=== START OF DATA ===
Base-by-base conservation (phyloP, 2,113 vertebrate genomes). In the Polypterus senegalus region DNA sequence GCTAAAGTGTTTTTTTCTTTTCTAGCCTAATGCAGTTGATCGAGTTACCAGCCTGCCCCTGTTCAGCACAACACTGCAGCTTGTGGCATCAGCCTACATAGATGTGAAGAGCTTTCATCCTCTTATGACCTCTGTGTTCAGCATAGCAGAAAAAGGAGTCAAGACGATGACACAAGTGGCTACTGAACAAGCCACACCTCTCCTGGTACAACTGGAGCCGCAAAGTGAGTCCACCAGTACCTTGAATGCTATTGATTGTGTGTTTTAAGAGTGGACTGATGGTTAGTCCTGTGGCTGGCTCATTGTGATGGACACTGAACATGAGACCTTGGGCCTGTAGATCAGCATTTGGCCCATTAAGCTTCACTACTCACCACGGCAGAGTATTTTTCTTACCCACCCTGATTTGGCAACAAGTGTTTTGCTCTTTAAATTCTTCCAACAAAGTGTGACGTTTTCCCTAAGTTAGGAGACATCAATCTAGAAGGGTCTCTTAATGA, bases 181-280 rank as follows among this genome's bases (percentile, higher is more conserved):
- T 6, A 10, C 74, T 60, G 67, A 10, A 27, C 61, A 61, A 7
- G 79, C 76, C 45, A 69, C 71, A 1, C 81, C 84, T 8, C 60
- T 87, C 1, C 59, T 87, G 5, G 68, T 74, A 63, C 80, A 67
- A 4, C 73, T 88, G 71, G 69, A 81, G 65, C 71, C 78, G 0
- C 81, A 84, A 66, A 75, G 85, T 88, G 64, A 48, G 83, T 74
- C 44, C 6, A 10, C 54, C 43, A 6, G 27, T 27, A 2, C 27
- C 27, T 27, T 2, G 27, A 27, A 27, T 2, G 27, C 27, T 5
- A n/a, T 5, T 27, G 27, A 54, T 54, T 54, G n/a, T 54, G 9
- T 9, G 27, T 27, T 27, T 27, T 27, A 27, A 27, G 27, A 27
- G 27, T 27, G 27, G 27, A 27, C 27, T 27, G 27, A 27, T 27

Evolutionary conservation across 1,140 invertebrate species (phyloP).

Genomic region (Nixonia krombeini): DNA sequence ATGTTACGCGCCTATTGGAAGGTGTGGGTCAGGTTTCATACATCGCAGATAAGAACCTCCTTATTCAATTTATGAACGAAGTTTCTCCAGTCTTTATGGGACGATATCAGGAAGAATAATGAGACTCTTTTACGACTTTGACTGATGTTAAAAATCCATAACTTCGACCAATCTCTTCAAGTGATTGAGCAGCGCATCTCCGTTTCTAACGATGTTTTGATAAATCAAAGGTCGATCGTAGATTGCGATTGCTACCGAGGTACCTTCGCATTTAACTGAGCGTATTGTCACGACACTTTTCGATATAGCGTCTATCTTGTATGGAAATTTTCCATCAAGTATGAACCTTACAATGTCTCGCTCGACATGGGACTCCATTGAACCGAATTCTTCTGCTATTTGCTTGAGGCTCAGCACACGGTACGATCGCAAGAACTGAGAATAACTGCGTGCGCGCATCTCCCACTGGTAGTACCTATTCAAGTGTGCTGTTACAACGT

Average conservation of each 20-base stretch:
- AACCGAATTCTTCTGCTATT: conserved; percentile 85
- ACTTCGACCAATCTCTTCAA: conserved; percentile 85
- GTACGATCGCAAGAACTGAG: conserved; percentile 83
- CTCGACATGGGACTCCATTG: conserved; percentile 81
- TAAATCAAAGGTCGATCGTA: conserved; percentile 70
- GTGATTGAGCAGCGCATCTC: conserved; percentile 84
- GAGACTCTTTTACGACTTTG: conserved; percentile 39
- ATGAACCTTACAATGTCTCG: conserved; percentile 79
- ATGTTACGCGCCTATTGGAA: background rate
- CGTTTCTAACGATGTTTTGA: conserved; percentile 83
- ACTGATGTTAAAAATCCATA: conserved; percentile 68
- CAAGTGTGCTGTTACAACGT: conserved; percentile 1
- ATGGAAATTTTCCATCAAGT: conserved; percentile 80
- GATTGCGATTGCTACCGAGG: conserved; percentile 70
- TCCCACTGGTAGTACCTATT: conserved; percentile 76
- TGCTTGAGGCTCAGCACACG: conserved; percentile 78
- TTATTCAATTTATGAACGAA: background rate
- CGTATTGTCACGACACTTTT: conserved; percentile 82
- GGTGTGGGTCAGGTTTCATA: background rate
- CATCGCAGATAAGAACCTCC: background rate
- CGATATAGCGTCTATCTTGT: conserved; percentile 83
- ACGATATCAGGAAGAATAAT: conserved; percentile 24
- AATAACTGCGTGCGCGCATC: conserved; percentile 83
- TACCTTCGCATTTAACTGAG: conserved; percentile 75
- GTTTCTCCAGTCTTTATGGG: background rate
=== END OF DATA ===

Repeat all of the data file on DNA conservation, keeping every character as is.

Base-by-base conservation (phyloP, 2,113 vertebrate genomes). In the Polypterus senegalus region DNA sequence GCTAAAGTGTTTTTTTCTTTTCTAGCCTAATGCAGTTGATCGAGTTACCAGCCTGCCCCTGTTCAGCACAACACTGCAGCTTGTGGCATCAGCCTACATAGATGTGAAGAGCTTTCATCCTCTTATGACCTCTGTGTTCAGCATAGCAGAAAAAGGAGTCAAGACGATGACACAAGTGGCTACTGAACAAGCCACACCTCTCCTGGTACAACTGGAGCCGCAAAGTGAGTCCACCAGTACCTTGAATGCTATTGATTGTGTGTTTTAAGAGTGGACTGATGGTTAGTCCTGTGGCTGGCTCATTGTGATGGACACTGAACATGAGACCTTGGGCCTGTAGATCAGCATTTGGCCCATTAAGCTTCACTACTCACCACGGCAGAGTATTTTTCTTACCCACCCTGATTTGGCAACAAGTGTTTTGCTCTTTAAATTCTTCCAACAAAGTGTGACGTTTTCCCTAAGTTAGGAGACATCAATCTAGAAGGGTCTCTTAATGA, bases 181-280 rank as follows among this genome's bases (percentile, higher is more conserved):
- T 6, A 10, C 74, T 60, G 67, A 10, A 27, C 61, A 61, A 7
- G 79, C 76, C 45, A 69, C 71, A 1, C 81, C 84, T 8, C 60
- T 87, C 1, C 59, T 87, G 5, G 68, T 74, A 63, C 80, A 67
- A 4, C 73, T 88, G 71, G 69, A 81, G 65, C 71, C 78, G 0
- C 81, A 84, A 66, A 75, G 85, T 88, G 64, A 48, G 83, T 74
- C 44, C 6, A 10, C 54, C 43, A 6, G 27, T 27, A 2, C 27
- C 27, T 27, T 2, G 27, A 27, A 27, T 2, G 27, C 27, T 5
- A n/a, T 5, T 27, G 27, A 54, T 54, T 54, G n/a, T 54, G 9
- T 9, G 27, T 27, T 27, T 27, T 27, A 27, A 27, G 27, A 27
- G 27, T 27, G 27, G 27, A 27, C 27, T 27, G 27, A 27, T 27

Evolutionary conservation across 1,140 invertebrate species (phyloP).

Genomic region (Nixonia krombeini): DNA sequence ATGTTACGCGCCTATTGGAAGGTGTGGGTCAGGTTTCATACATCGCAGATAAGAACCTCCTTATTCAATTTATGAACGAAGTTTCTCCAGTCTTTATGGGACGATATCAGGAAGAATAATGAGACTCTTTTACGACTTTGACTGATGTTAAAAATCCATAACTTCGACCAATCTCTTCAAGTGATTGAGCAGCGCATCTCCGTTTCTAACGATGTTTTGATAAATCAAAGGTCGATCGTAGATTGCGATTGCTACCGAGGTACCTTCGCATTTAACTGAGCGTATTGTCACGACACTTTTCGATATAGCGTCTATCTTGTATGGAAATTTTCCATCAAGTATGAACCTTACAATGTCTCGCTCGACATGGGACTCCATTGAACCGAATTCTTCTGCTATTTGCTTGAGGCTCAGCACACGGTACGATCGCAAGAACTGAGAATAACTGCGTGCGCGCATCTCCCACTGGTAGTACCTATTCAAGTGTGCTGTTACAACGT

Average conservation of each 20-base stretch:
- AACCGAATTCTTCTGCTATT: conserved; percentile 85
- ACTTCGACCAATCTCTTCAA: conserved; percentile 85
- GTACGATCGCAAGAACTGAG: conserved; percentile 83
- CTCGACATGGGACTCCATTG: conserved; percentile 81
- TAAATCAAAGGTCGATCGTA: conserved; percentile 70
- GTGATTGAGCAGCGCATCTC: conserved; percentile 84
- GAGACTCTTTTACGACTTTG: conserved; percentile 39
- ATGAACCTTACAATGTCTCG: conserved; percentile 79
- ATGTTACGCGCCTATTGGAA: background rate
- CGTTTCTAACGATGTTTTGA: conserved; percentile 83
- ACTGATGTTAAAAATCCATA: conserved; percentile 68
- CAAGTGTGCTGTTACAACGT: conserved; percentile 1
- ATGGAAATTTTCCATCAAGT: conserved; percentile 80
- GATTGCGATTGCTACCGAGG: conserved; percentile 70
- TCCCACTGGTAGTACCTATT: conserved; percentile 76
- TGCTTGAGGCTCAGCACACG: conserved; percentile 78
- TTATTCAATTTATGAACGAA: background rate
- CGTATTGTCACGACACTTTT: conserved; percentile 82
- GGTGTGGGTCAGGTTTCATA: background rate
- CATCGCAGATAAGAACCTCC: background rate
- CGATATAGCGTCTATCTTGT: conserved; percentile 83
- ACGATATCAGGAAGAATAAT: conserved; percentile 24
- AATAACTGCGTGCGCGCATC: conserved; percentile 83
- TACCTTCGCATTTAACTGAG: conserved; percentile 75
- GTTTCTCCAGTCTTTATGGG: background rate